3.  Be smart.  First this entails being careful about where you go in the first place.  If there is a dark area that you have to walk through, keep your cell phone handy, or even pretend to be talking to someone on it, it will give the impression you are less alone, and an attacker will think you have someone that will hear if anything happens.  Yes, I thought that one up with my own paranoia.  Once I had someone following me and I made sure to say over the phone to my friend “I’m so glad I learned a dozen ways to maim the genitalia of a man twice my size.”  He disappeared.  Yeah it sounds funny and in retrospect it was, but being followed is scary, however you cut it.  Also keep your mace or keys handy if you are being followed and about to turn around and start a confrontation.  But even better is avoiding dark areas alone.  Period.  Nothing is worth that late night trip.  Even if you are driving, you will be getting out of the car at one point, right?

See?  There are things you can do just to trick an attacker into thinking your dangerous, or in my case above, to let them KNOW you are dangerous.  I’m sure if you think about it you can come up with more as well.  If you do, please share them below.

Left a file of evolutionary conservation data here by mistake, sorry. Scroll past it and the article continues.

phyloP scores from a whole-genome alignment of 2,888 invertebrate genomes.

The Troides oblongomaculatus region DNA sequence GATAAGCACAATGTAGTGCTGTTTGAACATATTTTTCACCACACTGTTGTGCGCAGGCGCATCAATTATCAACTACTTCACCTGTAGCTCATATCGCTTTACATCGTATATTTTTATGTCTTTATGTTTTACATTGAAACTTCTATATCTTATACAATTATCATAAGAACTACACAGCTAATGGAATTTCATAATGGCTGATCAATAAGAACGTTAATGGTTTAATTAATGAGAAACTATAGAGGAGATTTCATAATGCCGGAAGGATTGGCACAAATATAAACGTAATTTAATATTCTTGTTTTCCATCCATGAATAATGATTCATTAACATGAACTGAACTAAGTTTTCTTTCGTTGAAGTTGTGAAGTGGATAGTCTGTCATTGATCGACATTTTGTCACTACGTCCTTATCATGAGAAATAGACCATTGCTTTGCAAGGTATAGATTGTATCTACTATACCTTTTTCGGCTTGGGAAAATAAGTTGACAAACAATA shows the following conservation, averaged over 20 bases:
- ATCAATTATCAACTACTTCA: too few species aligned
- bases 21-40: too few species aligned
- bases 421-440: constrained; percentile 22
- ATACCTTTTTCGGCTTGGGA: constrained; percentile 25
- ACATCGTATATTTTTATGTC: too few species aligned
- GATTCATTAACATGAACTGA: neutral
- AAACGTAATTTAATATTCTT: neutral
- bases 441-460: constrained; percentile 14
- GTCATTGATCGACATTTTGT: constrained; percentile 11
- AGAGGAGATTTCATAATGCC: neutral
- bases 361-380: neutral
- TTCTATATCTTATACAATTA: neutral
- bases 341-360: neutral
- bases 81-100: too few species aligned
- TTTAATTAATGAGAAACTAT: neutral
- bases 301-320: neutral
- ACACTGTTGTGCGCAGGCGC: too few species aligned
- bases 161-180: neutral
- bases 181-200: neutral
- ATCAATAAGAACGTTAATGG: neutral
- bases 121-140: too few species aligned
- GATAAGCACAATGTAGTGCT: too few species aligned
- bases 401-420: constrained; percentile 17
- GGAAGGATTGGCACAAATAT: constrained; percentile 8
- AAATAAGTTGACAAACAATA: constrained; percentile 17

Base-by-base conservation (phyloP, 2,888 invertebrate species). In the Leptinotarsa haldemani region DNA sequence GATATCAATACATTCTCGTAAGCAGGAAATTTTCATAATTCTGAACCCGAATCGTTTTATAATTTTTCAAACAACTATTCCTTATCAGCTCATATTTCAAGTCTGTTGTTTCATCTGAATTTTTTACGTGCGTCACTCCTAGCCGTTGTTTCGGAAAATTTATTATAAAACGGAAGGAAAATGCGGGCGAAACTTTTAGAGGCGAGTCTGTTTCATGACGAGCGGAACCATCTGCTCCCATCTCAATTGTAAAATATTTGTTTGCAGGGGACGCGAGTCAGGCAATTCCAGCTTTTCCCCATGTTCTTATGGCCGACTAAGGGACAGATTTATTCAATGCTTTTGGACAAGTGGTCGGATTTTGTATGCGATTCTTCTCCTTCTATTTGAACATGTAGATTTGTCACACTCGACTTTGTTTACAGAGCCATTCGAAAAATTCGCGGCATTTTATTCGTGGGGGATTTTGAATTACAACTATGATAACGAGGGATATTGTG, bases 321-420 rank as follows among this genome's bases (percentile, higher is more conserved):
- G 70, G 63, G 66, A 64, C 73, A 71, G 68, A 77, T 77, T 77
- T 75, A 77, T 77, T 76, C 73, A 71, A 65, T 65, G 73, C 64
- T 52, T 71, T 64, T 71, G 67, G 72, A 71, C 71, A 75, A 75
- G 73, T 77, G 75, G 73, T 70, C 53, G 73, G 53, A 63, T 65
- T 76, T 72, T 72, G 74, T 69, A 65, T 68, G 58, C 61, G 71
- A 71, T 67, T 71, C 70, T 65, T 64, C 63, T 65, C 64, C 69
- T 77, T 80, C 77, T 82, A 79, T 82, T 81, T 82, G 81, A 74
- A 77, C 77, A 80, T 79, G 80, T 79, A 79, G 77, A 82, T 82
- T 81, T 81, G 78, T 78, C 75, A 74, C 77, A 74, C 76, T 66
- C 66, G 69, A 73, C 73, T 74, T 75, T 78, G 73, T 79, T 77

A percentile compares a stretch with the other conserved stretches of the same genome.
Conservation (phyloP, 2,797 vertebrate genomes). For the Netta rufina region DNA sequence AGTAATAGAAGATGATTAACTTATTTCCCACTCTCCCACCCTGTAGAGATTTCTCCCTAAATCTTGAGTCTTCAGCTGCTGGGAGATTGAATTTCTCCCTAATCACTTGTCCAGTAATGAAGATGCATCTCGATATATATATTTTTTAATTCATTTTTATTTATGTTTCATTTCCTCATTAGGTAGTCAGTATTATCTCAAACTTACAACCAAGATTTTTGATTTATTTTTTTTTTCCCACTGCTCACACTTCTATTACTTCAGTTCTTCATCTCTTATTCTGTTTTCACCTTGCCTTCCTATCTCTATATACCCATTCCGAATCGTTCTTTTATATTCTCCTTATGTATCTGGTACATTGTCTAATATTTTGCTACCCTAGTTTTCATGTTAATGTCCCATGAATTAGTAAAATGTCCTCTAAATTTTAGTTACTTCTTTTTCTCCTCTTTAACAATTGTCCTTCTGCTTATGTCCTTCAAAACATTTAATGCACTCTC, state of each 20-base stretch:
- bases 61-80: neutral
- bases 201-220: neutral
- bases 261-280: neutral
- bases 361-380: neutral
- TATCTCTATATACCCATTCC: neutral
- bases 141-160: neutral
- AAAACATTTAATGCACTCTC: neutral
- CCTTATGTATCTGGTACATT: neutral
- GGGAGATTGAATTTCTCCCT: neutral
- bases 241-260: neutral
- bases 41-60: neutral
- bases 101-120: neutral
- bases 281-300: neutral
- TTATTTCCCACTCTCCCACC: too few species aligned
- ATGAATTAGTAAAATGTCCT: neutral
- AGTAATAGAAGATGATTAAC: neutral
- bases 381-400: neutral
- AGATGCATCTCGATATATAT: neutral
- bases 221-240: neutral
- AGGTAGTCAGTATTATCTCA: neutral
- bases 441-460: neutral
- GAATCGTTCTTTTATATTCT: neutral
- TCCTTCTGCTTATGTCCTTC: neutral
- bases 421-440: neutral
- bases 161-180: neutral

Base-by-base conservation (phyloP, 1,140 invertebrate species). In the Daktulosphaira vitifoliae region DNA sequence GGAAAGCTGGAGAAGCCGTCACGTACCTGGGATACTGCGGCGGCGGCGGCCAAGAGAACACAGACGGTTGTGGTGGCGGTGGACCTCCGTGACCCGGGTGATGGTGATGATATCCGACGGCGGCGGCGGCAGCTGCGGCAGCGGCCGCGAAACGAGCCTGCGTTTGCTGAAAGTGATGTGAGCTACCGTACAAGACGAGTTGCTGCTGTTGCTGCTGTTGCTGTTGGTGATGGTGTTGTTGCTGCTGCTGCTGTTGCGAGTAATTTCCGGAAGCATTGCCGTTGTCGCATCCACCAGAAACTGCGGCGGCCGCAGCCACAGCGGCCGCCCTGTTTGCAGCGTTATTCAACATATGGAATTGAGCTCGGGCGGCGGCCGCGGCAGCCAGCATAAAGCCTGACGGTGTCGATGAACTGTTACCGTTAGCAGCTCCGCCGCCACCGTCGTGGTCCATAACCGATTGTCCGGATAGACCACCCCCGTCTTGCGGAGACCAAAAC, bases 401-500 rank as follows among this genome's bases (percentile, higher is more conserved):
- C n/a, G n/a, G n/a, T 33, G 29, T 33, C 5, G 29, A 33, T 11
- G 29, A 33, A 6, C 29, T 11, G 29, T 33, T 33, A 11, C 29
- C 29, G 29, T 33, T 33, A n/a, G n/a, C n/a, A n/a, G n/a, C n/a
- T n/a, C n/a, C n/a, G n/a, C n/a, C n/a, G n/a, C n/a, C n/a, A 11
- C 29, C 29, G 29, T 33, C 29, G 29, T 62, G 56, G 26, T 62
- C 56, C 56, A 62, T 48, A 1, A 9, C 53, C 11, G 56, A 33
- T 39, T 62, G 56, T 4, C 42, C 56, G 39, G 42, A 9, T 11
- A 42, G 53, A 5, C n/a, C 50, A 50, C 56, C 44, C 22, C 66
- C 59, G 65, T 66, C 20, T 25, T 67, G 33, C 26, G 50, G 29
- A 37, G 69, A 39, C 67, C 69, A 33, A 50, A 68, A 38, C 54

Thanks, and stay safe and protect yourself damsels.

Peach

A New Kind of Rescue Fantasy

You walk outside the party, towards your car.  As you turn to unlock your door, you feel a threatening presence behind you.  You turn around, frightened, and see a cruel looking man lean over you, one hand on either side.

“Let’s have some fun” he says.

He grabs you roughly and presses into you, you try to scream but he covers your mouth.  For a moment you think about Damon, who you left inside, mentally willing him to save you…and then…

You slam your head forward into his nose.  As he falls back reeling, you follow by slamming your foot as hard as you can in a pushing motion into his abdomen pushing him away from you.  Not a damsel in distress, a damsel in defense.  As he stumbles back you pull your mace from your keychain and spray directly at his face, making sure to quickly turn around and away from the spray so you aren’t affected too.  At nearly the same time you run.  Either back to the party or the nearest group of people, or if you had nearly opened your car, into the front seat where you quickly slam and lock the door.  And of course then you call the police.  You were expecting a damsel in distress.  He got a damsel in defense and it left him the worse for wear.

I know, it’s not romantic.  It’s not the fantasy that fuels the sales of thousands of romance novels.  If you find rescue fantasies erotic, the kind where a handsome man appears just in time to deliver you from danger with his “always stronger than 10 other men” strength, you don’t need to be ashamed.

A psychologist told me once that in polling thousands of women, he had discovered that what women want more than anything is safety, and what they fear in connection with that is rape.